With dishes like pecan pie, stuffing, and gravy on the menu, Thanksgiving Day can be a nightmare for anyone who is trying to follow a healthy diet.
Fortunately, the main course, turkey, has a variety of health benefits. Read on to learn about five reasons to eat turkey this Thanksgiving.
#1 High Protein Content
Turkey is an excellent source of protein. According to the U.S. Department of Agriculture, a 3-ounce serving of roasted turkey breast packs 24 grams of protein, which might just keep you full and prevent you from overindulging in high-calorie Thanksgiving fare. In a 2014 study in the European Journal of Nutrition, researchers found that high-protein meals increased feelings of fullness. Load your plate with turkey to make it easier to pass up a second helping of buttery dinner rolls.
#2 Source of Selenium
Turkey provides the body with selenium. As the authors of a 2000 report in The Lancet have explained, this trace mineral is vital for health. Per the authors, selenium is an antioxidant, and it is needed to produce thyroid hormones, maintain the immune system, and fight against infections.
#3 Fatty Acids
The fatty acids in turkey could be good for your health. In 2013, scientists for the journal Nutrition found that eating more poultry was associated with a lower risk of depression. The scientists speculated that this could be due to the presence of certain fatty acids in turkey, as some research has shown that they are protective against depression. There are additional benefits associated with these fatty acids; according to the authors of a 2014 report in the Cuban Journal of Agricultural Science, the fatty acids in poultry could provide protection against heart disease.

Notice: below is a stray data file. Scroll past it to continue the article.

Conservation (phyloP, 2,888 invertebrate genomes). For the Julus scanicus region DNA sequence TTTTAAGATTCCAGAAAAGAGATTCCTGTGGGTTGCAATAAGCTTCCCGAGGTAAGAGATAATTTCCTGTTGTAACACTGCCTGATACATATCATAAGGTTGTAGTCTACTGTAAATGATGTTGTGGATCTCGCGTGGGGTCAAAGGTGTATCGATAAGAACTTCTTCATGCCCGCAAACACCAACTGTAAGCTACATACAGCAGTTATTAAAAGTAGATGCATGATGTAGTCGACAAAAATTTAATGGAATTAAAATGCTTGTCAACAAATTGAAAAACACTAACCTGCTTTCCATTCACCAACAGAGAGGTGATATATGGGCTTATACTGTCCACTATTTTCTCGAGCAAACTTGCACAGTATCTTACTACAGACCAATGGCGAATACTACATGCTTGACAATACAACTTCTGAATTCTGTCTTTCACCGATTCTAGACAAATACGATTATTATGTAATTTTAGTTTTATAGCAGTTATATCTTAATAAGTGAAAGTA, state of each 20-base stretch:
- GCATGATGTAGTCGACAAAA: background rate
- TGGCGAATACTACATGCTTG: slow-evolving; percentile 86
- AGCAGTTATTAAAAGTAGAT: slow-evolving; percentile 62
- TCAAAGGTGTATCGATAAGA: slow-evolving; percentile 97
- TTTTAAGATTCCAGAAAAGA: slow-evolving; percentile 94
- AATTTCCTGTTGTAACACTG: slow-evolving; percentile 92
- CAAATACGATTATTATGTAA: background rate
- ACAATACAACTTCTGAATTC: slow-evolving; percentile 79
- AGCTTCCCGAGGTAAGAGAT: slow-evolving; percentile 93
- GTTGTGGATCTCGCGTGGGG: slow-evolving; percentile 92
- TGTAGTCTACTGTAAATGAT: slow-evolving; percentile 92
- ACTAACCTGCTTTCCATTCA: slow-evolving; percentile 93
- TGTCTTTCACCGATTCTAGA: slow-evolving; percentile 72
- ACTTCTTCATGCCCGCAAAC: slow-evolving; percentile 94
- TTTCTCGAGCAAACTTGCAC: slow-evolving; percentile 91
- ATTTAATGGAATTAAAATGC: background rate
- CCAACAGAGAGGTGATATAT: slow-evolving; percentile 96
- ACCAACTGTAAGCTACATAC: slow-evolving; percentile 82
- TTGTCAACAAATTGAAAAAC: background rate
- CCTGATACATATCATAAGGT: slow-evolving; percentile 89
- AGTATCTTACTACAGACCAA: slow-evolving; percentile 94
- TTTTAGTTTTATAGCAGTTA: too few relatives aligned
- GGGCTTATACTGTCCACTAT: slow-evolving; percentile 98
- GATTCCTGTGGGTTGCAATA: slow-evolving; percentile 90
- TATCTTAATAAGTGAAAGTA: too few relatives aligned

#4 Tryptophan in Turkey
Turkey is a known source of the amino acid tryptophan, which has a variety of benefits. According to authors for a 2006 publication of Alternative Medicine Review, the research has shown that tryptophan can treat seasonal affective disorder and sleep disorders; it can also alleviate symptoms associated with premenstrual syndrome in women. These effects are likely due to tryptophan’s role in the production of the neurotransmitter serotonin.
#5 Overall Calorie Content
Compared to other Thanksgiving dishes, turkey, especially the breast, is low in calories. Three ounces of roasted turkey breast contain just 160 calories, per the USDA. You can pile your plate high with turkey without packing too many extra calories into your Thanksgiving meal.
Fill up on turkey this Thanksgiving, and you will consume far fewer calories than if you load your plate with pumpkin pie and green bean casserole. With turkey providing other benefits, such as high protein and selenium content, you can indulge guilt-free during your Thanksgiving dinner.
– Contributed by Jenni Jacobsen
Editor’s Note: Indulge in the turkey, the other stuff may kill you!